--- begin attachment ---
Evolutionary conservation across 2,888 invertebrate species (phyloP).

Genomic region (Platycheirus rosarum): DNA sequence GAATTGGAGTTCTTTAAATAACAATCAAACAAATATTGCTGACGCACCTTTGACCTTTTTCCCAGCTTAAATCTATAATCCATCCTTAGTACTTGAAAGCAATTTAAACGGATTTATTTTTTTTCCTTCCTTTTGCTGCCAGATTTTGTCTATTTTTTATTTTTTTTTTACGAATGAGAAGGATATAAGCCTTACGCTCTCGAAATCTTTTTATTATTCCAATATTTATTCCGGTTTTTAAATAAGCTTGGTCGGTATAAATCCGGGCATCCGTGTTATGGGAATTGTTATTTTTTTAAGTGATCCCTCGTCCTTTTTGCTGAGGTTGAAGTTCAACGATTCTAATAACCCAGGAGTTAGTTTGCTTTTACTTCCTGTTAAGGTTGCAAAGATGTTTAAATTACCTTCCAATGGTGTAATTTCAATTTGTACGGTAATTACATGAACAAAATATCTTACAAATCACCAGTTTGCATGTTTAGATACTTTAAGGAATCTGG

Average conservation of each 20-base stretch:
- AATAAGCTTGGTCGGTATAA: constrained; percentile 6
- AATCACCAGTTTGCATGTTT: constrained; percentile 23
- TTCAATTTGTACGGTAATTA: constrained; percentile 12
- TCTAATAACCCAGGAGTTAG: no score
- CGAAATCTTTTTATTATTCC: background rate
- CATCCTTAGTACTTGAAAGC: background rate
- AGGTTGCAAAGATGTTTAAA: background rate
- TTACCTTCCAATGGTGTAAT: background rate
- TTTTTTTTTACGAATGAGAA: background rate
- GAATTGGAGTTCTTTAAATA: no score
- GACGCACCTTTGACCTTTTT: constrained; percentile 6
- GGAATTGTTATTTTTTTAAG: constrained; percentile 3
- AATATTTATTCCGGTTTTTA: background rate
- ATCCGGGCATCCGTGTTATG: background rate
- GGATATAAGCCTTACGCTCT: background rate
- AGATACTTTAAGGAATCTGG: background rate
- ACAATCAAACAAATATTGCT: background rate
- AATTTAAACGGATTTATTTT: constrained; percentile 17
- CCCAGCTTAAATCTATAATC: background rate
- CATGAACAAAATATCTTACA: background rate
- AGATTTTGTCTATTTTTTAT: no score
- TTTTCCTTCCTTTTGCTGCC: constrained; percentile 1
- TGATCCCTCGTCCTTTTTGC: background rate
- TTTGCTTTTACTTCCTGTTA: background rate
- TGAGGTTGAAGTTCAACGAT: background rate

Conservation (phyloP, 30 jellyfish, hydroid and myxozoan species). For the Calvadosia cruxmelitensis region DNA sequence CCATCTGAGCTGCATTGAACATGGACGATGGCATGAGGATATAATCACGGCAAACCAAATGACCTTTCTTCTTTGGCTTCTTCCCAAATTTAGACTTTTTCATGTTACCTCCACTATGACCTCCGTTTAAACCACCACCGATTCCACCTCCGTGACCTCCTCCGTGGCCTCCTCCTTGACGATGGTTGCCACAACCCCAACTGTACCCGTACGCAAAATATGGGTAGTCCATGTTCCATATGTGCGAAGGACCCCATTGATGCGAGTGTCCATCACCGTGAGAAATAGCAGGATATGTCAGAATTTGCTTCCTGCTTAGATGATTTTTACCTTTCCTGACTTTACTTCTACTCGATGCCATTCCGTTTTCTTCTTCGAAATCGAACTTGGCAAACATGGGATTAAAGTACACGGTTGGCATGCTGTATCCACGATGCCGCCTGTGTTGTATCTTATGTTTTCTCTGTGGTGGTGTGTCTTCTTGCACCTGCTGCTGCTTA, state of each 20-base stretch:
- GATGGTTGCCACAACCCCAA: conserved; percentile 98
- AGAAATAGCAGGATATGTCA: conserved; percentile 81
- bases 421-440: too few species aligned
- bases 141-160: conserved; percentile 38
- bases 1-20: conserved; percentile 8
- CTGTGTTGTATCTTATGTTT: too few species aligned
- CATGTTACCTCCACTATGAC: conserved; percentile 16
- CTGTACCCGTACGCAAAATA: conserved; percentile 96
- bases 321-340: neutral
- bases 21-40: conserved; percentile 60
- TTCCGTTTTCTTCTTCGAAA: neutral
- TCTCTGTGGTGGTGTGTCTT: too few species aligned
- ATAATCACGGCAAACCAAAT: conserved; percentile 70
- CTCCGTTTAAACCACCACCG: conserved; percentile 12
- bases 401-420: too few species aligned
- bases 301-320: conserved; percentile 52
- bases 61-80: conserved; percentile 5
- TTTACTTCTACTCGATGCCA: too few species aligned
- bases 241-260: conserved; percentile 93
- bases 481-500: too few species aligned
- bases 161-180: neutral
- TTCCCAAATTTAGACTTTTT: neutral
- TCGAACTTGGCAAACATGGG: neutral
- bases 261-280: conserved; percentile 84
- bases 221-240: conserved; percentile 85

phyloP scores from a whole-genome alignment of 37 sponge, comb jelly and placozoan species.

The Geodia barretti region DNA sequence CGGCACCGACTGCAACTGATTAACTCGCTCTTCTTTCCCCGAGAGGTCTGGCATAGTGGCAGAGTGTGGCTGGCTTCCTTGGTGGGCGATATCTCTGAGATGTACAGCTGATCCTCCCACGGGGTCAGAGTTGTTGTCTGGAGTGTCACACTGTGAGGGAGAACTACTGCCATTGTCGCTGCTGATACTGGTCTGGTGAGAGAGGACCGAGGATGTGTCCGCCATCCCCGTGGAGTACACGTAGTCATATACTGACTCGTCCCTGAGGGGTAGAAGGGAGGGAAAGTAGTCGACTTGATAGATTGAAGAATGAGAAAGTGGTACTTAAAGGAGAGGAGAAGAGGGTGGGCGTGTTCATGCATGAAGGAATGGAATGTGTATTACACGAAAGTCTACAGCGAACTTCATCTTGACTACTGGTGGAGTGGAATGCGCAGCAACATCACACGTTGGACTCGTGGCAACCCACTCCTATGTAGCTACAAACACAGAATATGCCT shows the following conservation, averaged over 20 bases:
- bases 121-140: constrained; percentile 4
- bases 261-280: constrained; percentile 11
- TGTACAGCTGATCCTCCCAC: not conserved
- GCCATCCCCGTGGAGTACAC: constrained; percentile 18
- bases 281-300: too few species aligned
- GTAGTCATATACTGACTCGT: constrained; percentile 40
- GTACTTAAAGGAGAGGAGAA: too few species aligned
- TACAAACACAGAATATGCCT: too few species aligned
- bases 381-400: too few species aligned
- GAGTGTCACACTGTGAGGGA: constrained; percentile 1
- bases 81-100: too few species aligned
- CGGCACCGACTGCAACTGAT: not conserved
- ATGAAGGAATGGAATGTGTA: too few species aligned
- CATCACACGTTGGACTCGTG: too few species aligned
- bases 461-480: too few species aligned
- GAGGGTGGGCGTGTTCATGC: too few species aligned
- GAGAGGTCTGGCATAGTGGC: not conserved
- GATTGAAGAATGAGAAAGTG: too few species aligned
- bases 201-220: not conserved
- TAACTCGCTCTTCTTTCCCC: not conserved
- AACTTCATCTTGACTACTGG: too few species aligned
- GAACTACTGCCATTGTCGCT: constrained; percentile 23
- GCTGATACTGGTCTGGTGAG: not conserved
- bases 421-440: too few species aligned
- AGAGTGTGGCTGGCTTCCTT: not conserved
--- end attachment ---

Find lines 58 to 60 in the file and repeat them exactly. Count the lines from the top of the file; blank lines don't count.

- bases 261-280: constrained; percentile 11
- TGTACAGCTGATCCTCCCAC: not conserved
- GCCATCCCCGTGGAGTACAC: constrained; percentile 18